19.  Kilimanjaro Safari (Animal Kingdom, 1998-present):  While It’s Tough to be a Bug and its Tree of Life theatre might be the Animal Kingdom’s visual focal point, nobody has seriously doubted that Kilimanjaro Safari was its signature attraction on opening day.  The result is a breathtaking facsimile of an African safari, astonishing really, given that Florida is in an altogether different climactic zone.  I’ve experienced the ride’s tropical Southeast Asian equivalent, the Singapore Zoo’s Night Safari, and Disney’s interpretation of the experience is just as good, if not better.  Using clever design conceits (such as air-conditioned rocks to lure antisocial animals into the spotlight), human narration by certified experts (see #14), one of the park’s signature immersive queues, and as blogger Safari Mike aptly puts it, the ride is “repeatable”.  In fact, it is probably the most repeatable in the Disney canon.  Animals being what they are, you’ll never get the same experience twice.   A Disney theme park is all about believably creating the right kind of experience.  It’s not enough to be a pleasant ride through Tomorrowland, it has to be a functional transportation system of the future.  It’s not enough to be a boat ride, it has to be a Jungle Cruise.  It’s not enough to be a roller coaster with Aerosmith music, it has to be a stretch limo careening through downtown L.A. Our visit to the fictive Harambe Wildlife Refuge nails that element down cold.  When I exit and go back to the Animal Kingdom, my system actually takes some time to readjust; it feels like it has been days since I was last in the park although I never left.

18.  Mr. Toad’s Wild Ride (Magic Kingdom, 1971-1998):  By technological standards, this was one low-rent attraction. Its ride system was standard carnival fare, and it was based on a largely forgettable 40s Disney film that most kids have never seen.  Even the characters in the ride were inanimate cardboard cutouts, as if Disney was too cheap to build animatronics.  For all of this, Mr. Toad’s Wild Ride was a counterintuitive success and an essay in low-tech theme park trickery.  It was all in the misdirection.  As your vehicle careened across the different rooms, you had no idea if you were going to crash through a wall or pivot in a different angle.  The ending of this ride, though, was truly insane: a descent into hell, where the redoubtable Mr. Toad would be punished for all eternity for…his careless driving, I guess?  The ride had many advocates over the years, myself included, and even inspired a fervid but ultimately unsuccessful internet campaign to save Mr. Toad.  I will always remember riding this one with my dad, who was an expert at scaring the bejesus out of me.  This ride gave him plenty of opportunities.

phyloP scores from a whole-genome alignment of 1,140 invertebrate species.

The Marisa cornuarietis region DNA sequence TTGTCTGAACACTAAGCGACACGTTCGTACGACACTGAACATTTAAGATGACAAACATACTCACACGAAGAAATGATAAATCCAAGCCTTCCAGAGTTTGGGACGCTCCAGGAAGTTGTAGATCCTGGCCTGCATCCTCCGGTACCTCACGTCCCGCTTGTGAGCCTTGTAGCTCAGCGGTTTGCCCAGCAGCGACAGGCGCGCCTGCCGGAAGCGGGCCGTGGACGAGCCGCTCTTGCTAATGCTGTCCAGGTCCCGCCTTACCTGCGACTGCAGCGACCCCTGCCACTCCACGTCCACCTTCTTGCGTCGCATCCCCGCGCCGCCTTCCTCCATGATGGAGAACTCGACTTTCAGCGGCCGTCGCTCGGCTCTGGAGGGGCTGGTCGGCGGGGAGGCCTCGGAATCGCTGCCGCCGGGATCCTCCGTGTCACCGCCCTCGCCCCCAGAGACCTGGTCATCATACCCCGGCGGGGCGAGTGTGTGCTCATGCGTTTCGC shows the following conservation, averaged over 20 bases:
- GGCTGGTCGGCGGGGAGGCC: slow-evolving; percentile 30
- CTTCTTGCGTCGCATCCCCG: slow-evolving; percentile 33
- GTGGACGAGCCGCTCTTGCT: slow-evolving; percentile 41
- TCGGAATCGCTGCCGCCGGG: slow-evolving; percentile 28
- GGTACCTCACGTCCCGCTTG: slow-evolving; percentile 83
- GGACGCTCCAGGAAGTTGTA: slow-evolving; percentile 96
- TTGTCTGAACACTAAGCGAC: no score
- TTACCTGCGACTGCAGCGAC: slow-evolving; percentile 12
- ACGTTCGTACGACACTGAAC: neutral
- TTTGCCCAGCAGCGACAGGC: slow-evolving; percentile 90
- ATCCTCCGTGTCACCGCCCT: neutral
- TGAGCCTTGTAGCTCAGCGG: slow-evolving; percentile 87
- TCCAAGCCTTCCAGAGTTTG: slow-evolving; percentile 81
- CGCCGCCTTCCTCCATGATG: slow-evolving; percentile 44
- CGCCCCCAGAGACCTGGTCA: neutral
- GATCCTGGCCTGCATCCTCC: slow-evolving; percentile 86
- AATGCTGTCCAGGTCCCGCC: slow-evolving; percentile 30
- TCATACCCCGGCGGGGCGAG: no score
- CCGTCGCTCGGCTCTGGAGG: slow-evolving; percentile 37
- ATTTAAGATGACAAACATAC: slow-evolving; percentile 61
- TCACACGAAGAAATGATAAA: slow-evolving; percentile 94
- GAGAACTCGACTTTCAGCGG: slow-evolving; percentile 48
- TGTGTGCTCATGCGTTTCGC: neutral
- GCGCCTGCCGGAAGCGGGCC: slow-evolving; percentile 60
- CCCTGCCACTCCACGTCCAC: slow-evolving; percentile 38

17.  Expedition Everest (Animal Kingdom, 2006-present):  Behold, evolutionary Big Thunder.  Everest takes the very best qualities of Frontierland’s railway coaster and goes even further with them.  As crazy as it may seem, Expedition Everest ranks this high partly because it has the best queue in Disney World, bar none.  The winding turnstiles take one back to the days of Edmund Hillary, and show how history and rumor and legend all interplay with one another; it is impossible to tell what is a genuine Himalayan artifact and what is simply Imagineering messing with us.  And of course, the ride itself is a hoot.  It is more intense than Big Thunder (including a scary backwards section) but retains most of its family friendly qualities.  (I say “most” because there is still a considerable difference between the two.  My mom, for example, could handle Big Thunder if necessary but probably couldn’t sit comfortably through Everest.)  A rare unqualified triumph for 21st century Imagineering, I can even forgive the perennially dysfunctional yeti animatronic.  In some ways, it’s scarier to just see the shadow.